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Windows 10, Microsoft’s flagship operating system has been on the market for quite a few years now and although privacy options have been dramatically improved, there are still a lot of options within the operating system that need to be manually tweaked to get the best privacy results. So if you are unfamiliar with these options, follow along as this article takes you through some of the most important ones.
How to Delete Your Full Windows 10 Activity History.Use a Local Account Rather Than a Microsoft Account to Sign into Your Windows 10 PC.
If you don’t feel comfortable with your friends at Microsoft knowing exactly when you sign in and out of your computer, you can use an old-fashioned local account, just like in previous versions of Windows. If you are setting up your PC from a clean install, you will be able to select this as you progress through the Windows setup process. Even if your computer is already set up, it’s not too late to change the way you log in.
Note: Having a local account will stop some features like Cortana functioning fully.Turn Off Cortana, Microsoft’s Built-in Assistant (No Longer Possible After Fall Creators Update)
Note: If your Windows 10 version is post-Windows 10 Anniversary, use this guide: Remove Cortana After Anniversary Update.
Cortana can be a handy addition to your Windows experience, allowing you to set reminders, send emails and do plenty of other random trivial jobs. However, something you may not know is that Cortana also collects information for Microsoft in a very Google-like manner. Because if this, you may wish to disable her. Thankfully, turning off Cortana is super easy and in some cases, she may already be off by default or not even be available in your region, Poland for example.
Related: How to Delete Telemetry Data Microsoft Has Collected From Your PC.
Related: How to View and Delete Your Windows 10 Activity History. (Browsing History, Search History, Location History, Voice Activity, Cortana’s Notebook & Health Activity)
Note: How to Turn Off Cortana After the Windows Anniversary Update is available here.A Few More Settings in the General Settings Tab to Look Out For.
In the settings menu, you can be as ruthless as you like, if it’s not an option you are going to use, like location services on a desktop PC, you might as well turn it off. Start from the top of the list and work your way down, you will find yourself turning off a lot of features and blocking access. Remember, you can come back at any time to turn them back on if you change your mind or need a feature for a particular reason.Turn Off Wi-Fi Sense & OneDrive Sharing Options. Use a VPN to Secure Your Internet Connection.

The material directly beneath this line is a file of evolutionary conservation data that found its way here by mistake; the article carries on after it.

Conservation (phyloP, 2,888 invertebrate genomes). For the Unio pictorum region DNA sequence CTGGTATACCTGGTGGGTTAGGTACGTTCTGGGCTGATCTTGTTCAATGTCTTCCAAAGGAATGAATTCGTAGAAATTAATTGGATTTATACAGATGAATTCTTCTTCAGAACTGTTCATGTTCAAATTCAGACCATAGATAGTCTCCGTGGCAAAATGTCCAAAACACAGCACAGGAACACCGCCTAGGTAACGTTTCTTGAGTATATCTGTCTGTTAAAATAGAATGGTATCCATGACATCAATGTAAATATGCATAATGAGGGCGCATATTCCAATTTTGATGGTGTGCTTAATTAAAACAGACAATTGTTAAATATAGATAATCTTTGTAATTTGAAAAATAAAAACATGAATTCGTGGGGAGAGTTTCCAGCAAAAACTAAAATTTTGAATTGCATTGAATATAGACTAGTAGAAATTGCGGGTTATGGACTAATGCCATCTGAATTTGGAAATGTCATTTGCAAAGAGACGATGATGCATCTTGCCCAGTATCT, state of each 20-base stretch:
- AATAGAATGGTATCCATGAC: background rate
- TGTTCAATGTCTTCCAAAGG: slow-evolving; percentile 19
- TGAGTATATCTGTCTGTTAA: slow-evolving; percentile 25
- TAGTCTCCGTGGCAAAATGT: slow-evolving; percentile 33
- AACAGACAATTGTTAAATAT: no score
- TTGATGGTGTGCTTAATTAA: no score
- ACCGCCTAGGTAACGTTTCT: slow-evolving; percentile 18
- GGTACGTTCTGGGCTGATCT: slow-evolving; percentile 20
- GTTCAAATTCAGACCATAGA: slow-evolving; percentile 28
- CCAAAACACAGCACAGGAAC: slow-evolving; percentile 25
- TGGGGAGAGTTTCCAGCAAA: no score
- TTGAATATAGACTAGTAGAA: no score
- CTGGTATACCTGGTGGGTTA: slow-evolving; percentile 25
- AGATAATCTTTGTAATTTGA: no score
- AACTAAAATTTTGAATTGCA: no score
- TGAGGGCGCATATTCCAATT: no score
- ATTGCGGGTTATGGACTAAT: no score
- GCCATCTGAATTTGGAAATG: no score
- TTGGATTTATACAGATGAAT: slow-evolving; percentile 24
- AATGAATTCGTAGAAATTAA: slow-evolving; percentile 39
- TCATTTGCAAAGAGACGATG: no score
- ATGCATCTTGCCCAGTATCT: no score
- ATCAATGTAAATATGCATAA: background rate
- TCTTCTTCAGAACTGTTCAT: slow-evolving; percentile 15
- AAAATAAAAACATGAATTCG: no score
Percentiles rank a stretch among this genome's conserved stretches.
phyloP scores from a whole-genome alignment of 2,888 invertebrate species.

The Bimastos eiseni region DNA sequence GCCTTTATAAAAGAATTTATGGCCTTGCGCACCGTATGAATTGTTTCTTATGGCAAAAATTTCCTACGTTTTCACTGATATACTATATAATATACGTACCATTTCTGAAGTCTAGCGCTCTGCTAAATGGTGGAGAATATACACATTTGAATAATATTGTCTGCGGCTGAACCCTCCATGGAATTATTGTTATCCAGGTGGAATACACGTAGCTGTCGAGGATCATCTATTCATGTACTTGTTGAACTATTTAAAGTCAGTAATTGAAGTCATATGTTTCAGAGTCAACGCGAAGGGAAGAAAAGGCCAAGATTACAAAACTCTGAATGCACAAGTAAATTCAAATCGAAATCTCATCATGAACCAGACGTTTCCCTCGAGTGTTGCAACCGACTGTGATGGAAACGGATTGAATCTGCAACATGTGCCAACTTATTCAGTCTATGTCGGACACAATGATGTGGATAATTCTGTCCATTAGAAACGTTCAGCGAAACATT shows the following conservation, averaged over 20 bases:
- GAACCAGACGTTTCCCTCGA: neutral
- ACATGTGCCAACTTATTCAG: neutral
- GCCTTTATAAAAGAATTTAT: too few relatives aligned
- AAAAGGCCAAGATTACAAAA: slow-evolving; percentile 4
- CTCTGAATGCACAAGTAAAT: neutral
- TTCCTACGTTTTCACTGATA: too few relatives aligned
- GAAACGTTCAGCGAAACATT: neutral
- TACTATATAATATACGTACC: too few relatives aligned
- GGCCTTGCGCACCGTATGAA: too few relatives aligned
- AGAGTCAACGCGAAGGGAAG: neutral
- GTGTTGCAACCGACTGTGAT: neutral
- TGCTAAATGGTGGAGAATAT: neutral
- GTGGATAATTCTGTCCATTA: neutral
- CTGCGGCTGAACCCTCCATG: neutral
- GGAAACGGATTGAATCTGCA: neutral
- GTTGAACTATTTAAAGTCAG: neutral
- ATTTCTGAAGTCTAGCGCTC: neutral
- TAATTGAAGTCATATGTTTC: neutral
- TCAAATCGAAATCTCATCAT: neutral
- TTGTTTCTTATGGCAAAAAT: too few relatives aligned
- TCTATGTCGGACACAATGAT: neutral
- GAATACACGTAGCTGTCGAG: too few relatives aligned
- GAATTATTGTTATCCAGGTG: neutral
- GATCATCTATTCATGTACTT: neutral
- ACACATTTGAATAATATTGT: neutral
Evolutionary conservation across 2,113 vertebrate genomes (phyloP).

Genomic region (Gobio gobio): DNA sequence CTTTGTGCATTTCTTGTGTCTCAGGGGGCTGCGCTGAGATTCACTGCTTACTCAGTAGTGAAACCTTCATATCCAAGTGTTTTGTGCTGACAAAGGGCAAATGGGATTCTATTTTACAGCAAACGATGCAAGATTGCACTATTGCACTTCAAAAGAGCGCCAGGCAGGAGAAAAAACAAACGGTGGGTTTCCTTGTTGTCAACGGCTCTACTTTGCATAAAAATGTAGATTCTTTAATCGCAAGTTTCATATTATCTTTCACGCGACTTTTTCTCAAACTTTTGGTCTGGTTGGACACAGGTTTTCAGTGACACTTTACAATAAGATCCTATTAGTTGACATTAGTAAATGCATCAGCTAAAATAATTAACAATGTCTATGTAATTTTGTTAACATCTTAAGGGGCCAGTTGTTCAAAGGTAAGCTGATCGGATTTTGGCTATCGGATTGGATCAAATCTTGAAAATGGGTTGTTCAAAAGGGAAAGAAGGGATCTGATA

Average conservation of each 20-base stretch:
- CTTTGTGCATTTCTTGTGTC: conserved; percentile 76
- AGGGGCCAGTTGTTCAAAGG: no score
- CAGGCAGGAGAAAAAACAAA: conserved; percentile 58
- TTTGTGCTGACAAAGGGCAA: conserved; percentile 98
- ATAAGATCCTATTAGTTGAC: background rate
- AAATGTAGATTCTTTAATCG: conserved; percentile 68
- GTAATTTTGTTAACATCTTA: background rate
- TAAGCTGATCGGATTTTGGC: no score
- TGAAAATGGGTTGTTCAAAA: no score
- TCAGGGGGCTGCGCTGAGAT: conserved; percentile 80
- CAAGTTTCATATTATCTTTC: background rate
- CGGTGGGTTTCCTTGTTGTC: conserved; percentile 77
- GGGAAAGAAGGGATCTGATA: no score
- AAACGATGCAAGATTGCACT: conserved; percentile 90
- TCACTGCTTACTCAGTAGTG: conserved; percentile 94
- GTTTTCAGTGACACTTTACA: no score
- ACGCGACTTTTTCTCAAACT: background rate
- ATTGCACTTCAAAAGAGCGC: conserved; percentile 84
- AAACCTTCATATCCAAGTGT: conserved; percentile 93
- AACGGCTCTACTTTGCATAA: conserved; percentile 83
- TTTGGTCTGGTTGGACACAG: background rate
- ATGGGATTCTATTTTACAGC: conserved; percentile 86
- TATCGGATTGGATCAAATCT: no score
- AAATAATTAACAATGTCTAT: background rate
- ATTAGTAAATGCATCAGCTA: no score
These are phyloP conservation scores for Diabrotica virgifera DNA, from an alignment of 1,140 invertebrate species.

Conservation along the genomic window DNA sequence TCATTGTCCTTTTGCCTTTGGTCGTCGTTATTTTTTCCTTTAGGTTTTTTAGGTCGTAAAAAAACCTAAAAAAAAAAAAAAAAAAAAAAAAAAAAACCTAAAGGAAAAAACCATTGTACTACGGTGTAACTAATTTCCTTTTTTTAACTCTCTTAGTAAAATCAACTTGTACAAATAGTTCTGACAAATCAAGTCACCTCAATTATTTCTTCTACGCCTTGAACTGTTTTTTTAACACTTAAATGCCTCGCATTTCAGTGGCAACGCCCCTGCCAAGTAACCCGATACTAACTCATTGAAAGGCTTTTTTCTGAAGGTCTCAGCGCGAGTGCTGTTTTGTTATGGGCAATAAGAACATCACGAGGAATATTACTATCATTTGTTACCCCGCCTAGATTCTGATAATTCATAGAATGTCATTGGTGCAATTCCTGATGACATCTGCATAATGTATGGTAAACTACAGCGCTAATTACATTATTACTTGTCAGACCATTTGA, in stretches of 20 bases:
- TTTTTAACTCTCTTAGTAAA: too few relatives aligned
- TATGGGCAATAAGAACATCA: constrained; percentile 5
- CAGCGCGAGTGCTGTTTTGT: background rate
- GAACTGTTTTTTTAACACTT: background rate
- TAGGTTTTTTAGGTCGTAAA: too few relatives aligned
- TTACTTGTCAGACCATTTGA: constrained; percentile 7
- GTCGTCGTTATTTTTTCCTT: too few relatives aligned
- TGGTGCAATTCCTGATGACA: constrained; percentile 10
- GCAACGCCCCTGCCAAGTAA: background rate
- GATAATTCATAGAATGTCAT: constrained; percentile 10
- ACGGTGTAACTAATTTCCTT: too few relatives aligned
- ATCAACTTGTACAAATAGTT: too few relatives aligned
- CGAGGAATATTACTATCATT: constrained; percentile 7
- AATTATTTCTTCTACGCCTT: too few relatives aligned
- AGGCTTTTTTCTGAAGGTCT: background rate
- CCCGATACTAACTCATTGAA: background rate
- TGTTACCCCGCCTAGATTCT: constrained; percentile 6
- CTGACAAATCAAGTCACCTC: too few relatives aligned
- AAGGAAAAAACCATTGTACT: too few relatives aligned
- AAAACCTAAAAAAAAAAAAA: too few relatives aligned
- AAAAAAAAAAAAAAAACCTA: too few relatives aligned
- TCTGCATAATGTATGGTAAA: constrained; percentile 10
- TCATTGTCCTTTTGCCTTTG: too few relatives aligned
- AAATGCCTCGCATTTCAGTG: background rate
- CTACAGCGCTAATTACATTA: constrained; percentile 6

Virtual private networks (VPN’s) have a lot of handy uses, one of the most helpful for protecting your privacy online and helping you stay much more anonymous. They can even mask your physical location. Setting up a VPN will ensure that your browser traffic and download habits are encrypted end to end. As there are so many options available on the VPN market choosing one may be a little frustrating, especially when you are trying to decide between paid and free versions. Just make sure you spend a bit of time researching the one you want to use.
You're reading How To Setup Windows 10 To Better Protect Your Privacy.
Protecting confidential enterprise information from disclosure is a top priority for IT managers. Until recently, employee private data wasn’t even a concern because corporate servers and applications didn’t have any — users weren’t stashing their vacation photos on the enterprise document servers or mixing their work and personal text messages.
But now they are.
With the rise of smartphones as omnipresent work tools, things have suddenly changed, and IT managers are now managing devices that may have more personal than enterprise data on them.
Keeping the “personal” side of a smartphone secure is not just a question of ethics and privacy; those actions will also help keep everything on the device — enterprise and personal — more secure.
Here are some steps IT managers can take to configure staff smartphones for maximum protection of employee data and privacy.1. Start with basic security settings and enforce with mobile device management (MDM)
Smartphones are easy to lose and are attractive targets for theft. So, securing against these events should be Step One both for employee privacy and enterprise self-protection. Even in the most relaxed bring-your-own-device (BYOD) program, protecting against loss and theft means there are some basic smartphone security options that every device should have at all times:
Setting long passcodes and requiring biometric authentication
Enabling automatic installation of security and application software updates
Restricting application choices to trusted stores
If the smartphone has an official enterprise MDM agent installed, then controlling these settings is easy and obvious. If not, the remote device management features that are built-in when the user links to corporate or cloud-based Exchange email servers can be used to control these most basic settings. Effectively, once the smartphone is linked to corporate email, you have basic MDM control over the device.
Getting these three settings on every employee’s smartphone will do more than anything else to keep personal data private. A fourth setting, enabling encryption, is worth mentioning — but since all modern smartphones already do this by default, IT managers’ main concern should be ensuring that encryption is not disabled by the user.